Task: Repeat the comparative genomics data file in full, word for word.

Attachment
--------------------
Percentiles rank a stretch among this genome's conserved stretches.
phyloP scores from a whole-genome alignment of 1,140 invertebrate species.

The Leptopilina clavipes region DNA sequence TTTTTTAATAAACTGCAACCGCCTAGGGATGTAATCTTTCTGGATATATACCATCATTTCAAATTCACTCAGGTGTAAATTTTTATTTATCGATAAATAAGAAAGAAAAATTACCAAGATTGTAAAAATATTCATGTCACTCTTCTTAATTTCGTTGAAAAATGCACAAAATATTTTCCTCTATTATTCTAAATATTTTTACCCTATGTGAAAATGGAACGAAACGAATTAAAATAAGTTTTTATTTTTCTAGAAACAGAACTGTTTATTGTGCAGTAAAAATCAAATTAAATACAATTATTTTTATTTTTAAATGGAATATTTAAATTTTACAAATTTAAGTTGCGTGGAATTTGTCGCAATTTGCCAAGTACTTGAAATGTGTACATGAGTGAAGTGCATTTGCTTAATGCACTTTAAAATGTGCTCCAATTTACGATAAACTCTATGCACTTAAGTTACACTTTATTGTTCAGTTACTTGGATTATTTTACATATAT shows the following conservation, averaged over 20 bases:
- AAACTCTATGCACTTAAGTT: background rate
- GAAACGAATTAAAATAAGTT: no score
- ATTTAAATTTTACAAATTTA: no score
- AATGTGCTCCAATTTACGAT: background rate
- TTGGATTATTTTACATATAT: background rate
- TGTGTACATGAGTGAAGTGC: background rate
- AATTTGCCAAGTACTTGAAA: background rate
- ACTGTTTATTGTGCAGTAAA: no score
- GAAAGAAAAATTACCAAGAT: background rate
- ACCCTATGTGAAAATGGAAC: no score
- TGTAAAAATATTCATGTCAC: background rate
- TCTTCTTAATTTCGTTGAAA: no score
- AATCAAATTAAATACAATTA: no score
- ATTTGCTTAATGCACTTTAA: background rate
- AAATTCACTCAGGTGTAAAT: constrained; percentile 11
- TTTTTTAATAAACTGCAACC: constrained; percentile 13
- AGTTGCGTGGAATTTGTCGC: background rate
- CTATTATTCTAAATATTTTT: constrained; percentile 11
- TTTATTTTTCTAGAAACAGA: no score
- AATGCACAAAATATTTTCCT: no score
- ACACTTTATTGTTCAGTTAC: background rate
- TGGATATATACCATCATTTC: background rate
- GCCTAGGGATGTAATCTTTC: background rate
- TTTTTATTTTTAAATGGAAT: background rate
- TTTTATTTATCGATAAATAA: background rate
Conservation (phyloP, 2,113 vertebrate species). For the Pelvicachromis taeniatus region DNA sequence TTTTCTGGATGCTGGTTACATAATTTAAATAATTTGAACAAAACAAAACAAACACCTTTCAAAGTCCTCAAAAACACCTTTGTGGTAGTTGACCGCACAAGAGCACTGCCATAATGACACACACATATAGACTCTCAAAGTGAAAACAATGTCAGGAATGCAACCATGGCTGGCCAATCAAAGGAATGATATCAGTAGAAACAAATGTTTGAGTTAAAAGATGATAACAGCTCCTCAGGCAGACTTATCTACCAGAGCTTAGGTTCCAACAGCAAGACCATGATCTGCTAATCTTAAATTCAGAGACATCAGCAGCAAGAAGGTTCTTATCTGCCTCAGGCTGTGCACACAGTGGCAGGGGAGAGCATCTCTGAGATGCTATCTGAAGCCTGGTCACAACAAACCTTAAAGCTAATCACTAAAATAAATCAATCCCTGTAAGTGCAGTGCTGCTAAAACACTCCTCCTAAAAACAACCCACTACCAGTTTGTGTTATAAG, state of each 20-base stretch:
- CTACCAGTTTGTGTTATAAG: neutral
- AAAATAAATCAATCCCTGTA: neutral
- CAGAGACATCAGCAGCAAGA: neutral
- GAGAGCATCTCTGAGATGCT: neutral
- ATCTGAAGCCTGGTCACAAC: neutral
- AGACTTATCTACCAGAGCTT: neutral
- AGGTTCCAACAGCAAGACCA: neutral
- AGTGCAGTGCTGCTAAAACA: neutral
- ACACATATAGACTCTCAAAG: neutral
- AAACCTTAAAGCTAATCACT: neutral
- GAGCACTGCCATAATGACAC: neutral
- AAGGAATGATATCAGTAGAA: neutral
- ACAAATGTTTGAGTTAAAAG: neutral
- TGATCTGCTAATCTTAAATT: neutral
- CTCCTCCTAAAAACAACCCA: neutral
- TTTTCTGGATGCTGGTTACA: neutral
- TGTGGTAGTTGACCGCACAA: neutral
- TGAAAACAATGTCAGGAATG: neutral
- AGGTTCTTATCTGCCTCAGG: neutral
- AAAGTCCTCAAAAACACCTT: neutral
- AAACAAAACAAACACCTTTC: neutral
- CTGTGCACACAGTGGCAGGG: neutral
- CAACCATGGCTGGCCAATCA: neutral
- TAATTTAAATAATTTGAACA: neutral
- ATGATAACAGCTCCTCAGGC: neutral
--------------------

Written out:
Percentiles rank a stretch among this genome's conserved stretches.
phyloP scores from a whole-genome alignment of 1,140 invertebrate species.

The Leptopilina clavipes region DNA sequence TTTTTTAATAAACTGCAACCGCCTAGGGATGTAATCTTTCTGGATATATACCATCATTTCAAATTCACTCAGGTGTAAATTTTTATTTATCGATAAATAAGAAAGAAAAATTACCAAGATTGTAAAAATATTCATGTCACTCTTCTTAATTTCGTTGAAAAATGCACAAAATATTTTCCTCTATTATTCTAAATATTTTTACCCTATGTGAAAATGGAACGAAACGAATTAAAATAAGTTTTTATTTTTCTAGAAACAGAACTGTTTATTGTGCAGTAAAAATCAAATTAAATACAATTATTTTTATTTTTAAATGGAATATTTAAATTTTACAAATTTAAGTTGCGTGGAATTTGTCGCAATTTGCCAAGTACTTGAAATGTGTACATGAGTGAAGTGCATTTGCTTAATGCACTTTAAAATGTGCTCCAATTTACGATAAACTCTATGCACTTAAGTTACACTTTATTGTTCAGTTACTTGGATTATTTTACATATAT shows the following conservation, averaged over 20 bases:
- AAACTCTATGCACTTAAGTT: background rate
- GAAACGAATTAAAATAAGTT: no score
- ATTTAAATTTTACAAATTTA: no score
- AATGTGCTCCAATTTACGAT: background rate
- TTGGATTATTTTACATATAT: background rate
- TGTGTACATGAGTGAAGTGC: background rate
- AATTTGCCAAGTACTTGAAA: background rate
- ACTGTTTATTGTGCAGTAAA: no score
- GAAAGAAAAATTACCAAGAT: background rate
- ACCCTATGTGAAAATGGAAC: no score
- TGTAAAAATATTCATGTCAC: background rate
- TCTTCTTAATTTCGTTGAAA: no score
- AATCAAATTAAATACAATTA: no score
- ATTTGCTTAATGCACTTTAA: background rate
- AAATTCACTCAGGTGTAAAT: constrained; percentile 11
- TTTTTTAATAAACTGCAACC: constrained; percentile 13
- AGTTGCGTGGAATTTGTCGC: background rate
- CTATTATTCTAAATATTTTT: constrained; percentile 11
- TTTATTTTTCTAGAAACAGA: no score
- AATGCACAAAATATTTTCCT: no score
- ACACTTTATTGTTCAGTTAC: background rate
- TGGATATATACCATCATTTC: background rate
- GCCTAGGGATGTAATCTTTC: background rate
- TTTTTATTTTTAAATGGAAT: background rate
- TTTTATTTATCGATAAATAA: background rate
Conservation (phyloP, 2,113 vertebrate species). For the Pelvicachromis taeniatus region DNA sequence TTTTCTGGATGCTGGTTACATAATTTAAATAATTTGAACAAAACAAAACAAACACCTTTCAAAGTCCTCAAAAACACCTTTGTGGTAGTTGACCGCACAAGAGCACTGCCATAATGACACACACATATAGACTCTCAAAGTGAAAACAATGTCAGGAATGCAACCATGGCTGGCCAATCAAAGGAATGATATCAGTAGAAACAAATGTTTGAGTTAAAAGATGATAACAGCTCCTCAGGCAGACTTATCTACCAGAGCTTAGGTTCCAACAGCAAGACCATGATCTGCTAATCTTAAATTCAGAGACATCAGCAGCAAGAAGGTTCTTATCTGCCTCAGGCTGTGCACACAGTGGCAGGGGAGAGCATCTCTGAGATGCTATCTGAAGCCTGGTCACAACAAACCTTAAAGCTAATCACTAAAATAAATCAATCCCTGTAAGTGCAGTGCTGCTAAAACACTCCTCCTAAAAACAACCCACTACCAGTTTGTGTTATAAG, state of each 20-base stretch:
- CTACCAGTTTGTGTTATAAG: neutral
- AAAATAAATCAATCCCTGTA: neutral
- CAGAGACATCAGCAGCAAGA: neutral
- GAGAGCATCTCTGAGATGCT: neutral
- ATCTGAAGCCTGGTCACAAC: neutral
- AGACTTATCTACCAGAGCTT: neutral
- AGGTTCCAACAGCAAGACCA: neutral
- AGTGCAGTGCTGCTAAAACA: neutral
- ACACATATAGACTCTCAAAG: neutral
- AAACCTTAAAGCTAATCACT: neutral
- GAGCACTGCCATAATGACAC: neutral
- AAGGAATGATATCAGTAGAA: neutral
- ACAAATGTTTGAGTTAAAAG: neutral
- TGATCTGCTAATCTTAAATT: neutral
- CTCCTCCTAAAAACAACCCA: neutral
- TTTTCTGGATGCTGGTTACA: neutral
- TGTGGTAGTTGACCGCACAA: neutral
- TGAAAACAATGTCAGGAATG: neutral
- AGGTTCTTATCTGCCTCAGG: neutral
- AAAGTCCTCAAAAACACCTT: neutral
- AAACAAAACAAACACCTTTC: neutral
- CTGTGCACACAGTGGCAGGG: neutral
- CAACCATGGCTGGCCAATCA: neutral
- TAATTTAAATAATTTGAACA: neutral
- ATGATAACAGCTCCTCAGGC: neutral